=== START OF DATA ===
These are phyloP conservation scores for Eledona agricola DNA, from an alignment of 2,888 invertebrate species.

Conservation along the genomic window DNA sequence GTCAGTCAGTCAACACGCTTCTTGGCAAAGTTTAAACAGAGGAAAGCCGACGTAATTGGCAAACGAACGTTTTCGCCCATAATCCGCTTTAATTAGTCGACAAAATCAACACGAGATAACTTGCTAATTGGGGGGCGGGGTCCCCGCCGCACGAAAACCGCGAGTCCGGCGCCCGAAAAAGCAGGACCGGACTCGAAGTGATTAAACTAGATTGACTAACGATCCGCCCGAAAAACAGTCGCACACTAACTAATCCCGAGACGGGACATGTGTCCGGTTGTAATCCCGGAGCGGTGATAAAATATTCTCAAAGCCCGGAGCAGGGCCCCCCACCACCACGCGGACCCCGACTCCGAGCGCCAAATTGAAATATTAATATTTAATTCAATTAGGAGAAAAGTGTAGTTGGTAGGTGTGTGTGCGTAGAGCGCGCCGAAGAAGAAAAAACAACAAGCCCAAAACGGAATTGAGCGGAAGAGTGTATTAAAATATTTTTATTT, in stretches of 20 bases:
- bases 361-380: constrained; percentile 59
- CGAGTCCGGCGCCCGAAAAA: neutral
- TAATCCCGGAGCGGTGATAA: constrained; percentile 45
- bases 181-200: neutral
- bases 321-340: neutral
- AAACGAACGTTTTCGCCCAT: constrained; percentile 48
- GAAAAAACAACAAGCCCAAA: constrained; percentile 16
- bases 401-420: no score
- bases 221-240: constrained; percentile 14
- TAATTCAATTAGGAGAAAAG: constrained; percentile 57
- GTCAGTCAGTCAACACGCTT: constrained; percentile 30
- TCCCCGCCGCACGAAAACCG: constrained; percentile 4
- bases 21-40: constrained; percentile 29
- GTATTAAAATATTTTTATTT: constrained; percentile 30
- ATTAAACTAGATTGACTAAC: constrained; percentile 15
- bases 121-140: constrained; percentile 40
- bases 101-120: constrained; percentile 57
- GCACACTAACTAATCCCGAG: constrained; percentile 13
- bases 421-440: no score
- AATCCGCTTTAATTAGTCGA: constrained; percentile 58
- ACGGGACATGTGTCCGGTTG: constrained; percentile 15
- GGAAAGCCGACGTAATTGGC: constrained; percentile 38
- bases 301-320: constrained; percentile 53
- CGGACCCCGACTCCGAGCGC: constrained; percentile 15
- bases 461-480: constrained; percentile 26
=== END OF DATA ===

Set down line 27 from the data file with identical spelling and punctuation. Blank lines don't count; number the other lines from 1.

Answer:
- bases 461-480: constrained; percentile 26